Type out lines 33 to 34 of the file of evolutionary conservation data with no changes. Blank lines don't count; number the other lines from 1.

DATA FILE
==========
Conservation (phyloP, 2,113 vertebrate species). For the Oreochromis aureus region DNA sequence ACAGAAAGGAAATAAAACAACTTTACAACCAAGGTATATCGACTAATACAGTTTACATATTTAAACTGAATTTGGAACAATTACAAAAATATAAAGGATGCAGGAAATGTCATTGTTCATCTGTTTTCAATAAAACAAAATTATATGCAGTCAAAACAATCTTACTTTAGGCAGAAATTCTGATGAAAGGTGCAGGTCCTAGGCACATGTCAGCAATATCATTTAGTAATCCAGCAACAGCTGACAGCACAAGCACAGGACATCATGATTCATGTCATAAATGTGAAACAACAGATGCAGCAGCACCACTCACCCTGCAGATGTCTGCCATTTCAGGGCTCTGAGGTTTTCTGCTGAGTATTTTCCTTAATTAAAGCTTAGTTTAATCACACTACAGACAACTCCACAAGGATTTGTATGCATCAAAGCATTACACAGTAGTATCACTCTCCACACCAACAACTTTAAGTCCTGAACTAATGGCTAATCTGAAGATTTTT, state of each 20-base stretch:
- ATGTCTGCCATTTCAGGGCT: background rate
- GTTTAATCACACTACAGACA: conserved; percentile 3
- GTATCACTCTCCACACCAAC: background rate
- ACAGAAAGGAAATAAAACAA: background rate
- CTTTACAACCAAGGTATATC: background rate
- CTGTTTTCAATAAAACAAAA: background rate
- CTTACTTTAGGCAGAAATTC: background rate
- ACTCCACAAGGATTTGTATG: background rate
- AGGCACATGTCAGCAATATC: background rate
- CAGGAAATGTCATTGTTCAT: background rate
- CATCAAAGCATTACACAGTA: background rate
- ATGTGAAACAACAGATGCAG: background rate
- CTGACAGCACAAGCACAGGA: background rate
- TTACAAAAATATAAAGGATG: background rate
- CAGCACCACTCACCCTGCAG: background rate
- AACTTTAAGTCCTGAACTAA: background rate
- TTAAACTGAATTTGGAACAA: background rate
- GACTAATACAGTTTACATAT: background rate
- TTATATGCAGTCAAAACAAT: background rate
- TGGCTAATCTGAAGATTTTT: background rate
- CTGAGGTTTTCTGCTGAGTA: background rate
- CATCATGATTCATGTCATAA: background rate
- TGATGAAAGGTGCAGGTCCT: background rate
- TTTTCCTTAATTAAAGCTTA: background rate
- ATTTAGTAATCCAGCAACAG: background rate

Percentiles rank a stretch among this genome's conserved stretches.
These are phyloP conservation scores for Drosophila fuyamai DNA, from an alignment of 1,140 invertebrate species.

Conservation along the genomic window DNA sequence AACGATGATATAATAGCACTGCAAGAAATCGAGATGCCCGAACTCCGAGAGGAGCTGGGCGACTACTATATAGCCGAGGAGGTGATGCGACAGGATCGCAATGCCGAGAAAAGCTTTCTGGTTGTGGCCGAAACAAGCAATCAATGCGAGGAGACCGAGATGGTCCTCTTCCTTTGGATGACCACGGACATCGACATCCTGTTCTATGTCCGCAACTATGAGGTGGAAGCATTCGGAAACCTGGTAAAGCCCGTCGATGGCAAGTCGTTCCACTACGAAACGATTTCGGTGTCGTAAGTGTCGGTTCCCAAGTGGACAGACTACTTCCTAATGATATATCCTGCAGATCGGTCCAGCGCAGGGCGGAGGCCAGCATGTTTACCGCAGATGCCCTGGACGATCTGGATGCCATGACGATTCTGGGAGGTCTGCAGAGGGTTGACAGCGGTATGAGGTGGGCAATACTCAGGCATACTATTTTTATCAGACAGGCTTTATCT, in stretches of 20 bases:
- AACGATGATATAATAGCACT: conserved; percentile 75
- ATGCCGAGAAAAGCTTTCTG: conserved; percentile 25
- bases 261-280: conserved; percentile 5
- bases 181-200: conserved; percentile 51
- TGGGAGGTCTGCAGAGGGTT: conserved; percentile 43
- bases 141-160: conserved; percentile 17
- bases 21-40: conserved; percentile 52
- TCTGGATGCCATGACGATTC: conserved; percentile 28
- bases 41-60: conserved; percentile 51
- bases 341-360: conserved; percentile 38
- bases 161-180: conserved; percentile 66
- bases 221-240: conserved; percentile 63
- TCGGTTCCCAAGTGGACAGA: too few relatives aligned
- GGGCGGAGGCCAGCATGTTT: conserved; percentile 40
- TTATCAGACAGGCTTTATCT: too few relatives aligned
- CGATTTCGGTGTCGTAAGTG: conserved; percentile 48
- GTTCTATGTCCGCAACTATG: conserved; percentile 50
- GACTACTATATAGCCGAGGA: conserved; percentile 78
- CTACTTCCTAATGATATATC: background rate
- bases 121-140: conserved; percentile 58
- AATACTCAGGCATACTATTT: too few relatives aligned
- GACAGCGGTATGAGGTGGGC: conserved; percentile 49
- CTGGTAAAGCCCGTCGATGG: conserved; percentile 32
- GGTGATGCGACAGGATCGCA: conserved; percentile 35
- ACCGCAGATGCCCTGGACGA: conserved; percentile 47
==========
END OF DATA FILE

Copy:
- bases 181-200: conserved; percentile 51
- TGGGAGGTCTGCAGAGGGTT: conserved; percentile 43